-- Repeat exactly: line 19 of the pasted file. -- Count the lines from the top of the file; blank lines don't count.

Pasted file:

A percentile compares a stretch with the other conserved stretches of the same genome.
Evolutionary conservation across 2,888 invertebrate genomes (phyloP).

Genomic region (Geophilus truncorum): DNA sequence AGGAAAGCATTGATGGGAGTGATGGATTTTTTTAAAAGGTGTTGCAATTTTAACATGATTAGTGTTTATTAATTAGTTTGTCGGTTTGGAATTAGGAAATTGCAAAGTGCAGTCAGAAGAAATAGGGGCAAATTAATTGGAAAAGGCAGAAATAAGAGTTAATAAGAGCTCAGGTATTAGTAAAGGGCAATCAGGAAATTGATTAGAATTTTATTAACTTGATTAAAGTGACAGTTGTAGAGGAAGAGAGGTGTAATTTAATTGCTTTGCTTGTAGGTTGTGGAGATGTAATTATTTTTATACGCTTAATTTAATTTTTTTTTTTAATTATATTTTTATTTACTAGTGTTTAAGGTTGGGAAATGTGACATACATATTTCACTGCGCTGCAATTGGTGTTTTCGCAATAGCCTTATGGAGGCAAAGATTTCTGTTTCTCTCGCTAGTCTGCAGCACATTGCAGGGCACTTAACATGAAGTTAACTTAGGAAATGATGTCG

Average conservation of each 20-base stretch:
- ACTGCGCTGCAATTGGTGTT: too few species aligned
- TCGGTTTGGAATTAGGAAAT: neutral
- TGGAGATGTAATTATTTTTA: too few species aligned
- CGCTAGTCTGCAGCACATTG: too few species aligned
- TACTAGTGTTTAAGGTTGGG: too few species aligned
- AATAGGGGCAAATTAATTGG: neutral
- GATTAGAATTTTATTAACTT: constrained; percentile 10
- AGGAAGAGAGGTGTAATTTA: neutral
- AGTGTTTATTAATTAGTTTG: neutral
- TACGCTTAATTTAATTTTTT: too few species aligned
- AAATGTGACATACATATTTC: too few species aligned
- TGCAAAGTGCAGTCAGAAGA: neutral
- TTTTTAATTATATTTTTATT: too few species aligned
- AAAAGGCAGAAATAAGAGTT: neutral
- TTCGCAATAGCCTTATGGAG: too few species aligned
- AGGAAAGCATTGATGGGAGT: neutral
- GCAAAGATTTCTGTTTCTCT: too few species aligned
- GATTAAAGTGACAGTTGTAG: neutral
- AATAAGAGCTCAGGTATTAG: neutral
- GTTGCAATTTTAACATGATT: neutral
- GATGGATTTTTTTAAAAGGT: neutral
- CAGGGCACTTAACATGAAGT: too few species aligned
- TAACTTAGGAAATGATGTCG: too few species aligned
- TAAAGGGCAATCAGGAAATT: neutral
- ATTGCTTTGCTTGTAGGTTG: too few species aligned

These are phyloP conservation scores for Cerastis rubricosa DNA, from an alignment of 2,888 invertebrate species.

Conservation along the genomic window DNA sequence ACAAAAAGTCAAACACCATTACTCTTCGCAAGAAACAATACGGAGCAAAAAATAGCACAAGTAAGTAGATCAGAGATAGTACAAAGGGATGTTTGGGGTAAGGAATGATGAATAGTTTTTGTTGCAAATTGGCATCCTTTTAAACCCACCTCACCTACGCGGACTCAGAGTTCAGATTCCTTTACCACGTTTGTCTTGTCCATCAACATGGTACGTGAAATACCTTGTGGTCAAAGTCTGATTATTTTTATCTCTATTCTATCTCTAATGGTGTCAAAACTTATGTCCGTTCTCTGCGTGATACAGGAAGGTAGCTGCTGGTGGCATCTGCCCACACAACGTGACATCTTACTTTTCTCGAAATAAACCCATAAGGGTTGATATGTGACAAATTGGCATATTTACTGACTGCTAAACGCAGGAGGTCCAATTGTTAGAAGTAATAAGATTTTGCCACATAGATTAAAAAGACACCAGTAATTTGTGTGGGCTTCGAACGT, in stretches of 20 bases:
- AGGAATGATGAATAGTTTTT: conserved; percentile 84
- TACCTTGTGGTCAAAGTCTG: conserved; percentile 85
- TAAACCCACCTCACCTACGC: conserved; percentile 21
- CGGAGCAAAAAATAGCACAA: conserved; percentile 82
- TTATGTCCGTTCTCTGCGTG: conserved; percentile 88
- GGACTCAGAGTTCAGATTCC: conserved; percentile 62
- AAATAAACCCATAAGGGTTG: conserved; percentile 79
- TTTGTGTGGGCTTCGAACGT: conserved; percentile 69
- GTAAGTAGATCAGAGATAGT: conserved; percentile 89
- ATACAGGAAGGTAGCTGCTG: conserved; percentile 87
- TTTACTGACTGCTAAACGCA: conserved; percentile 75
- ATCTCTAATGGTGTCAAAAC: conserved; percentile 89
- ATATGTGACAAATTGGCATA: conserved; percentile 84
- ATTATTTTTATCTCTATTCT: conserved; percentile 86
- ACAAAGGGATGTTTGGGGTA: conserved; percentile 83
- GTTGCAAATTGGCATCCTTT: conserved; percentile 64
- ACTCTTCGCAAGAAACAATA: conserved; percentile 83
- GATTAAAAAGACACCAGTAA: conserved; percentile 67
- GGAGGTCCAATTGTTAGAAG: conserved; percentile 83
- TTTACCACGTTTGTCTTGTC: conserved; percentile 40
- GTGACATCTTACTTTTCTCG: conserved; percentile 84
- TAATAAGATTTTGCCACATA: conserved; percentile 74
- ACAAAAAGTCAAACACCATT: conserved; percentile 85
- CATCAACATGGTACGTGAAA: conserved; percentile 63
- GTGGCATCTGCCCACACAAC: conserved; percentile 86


- TTCGCAATAGCCTTATGGAG: too few species aligned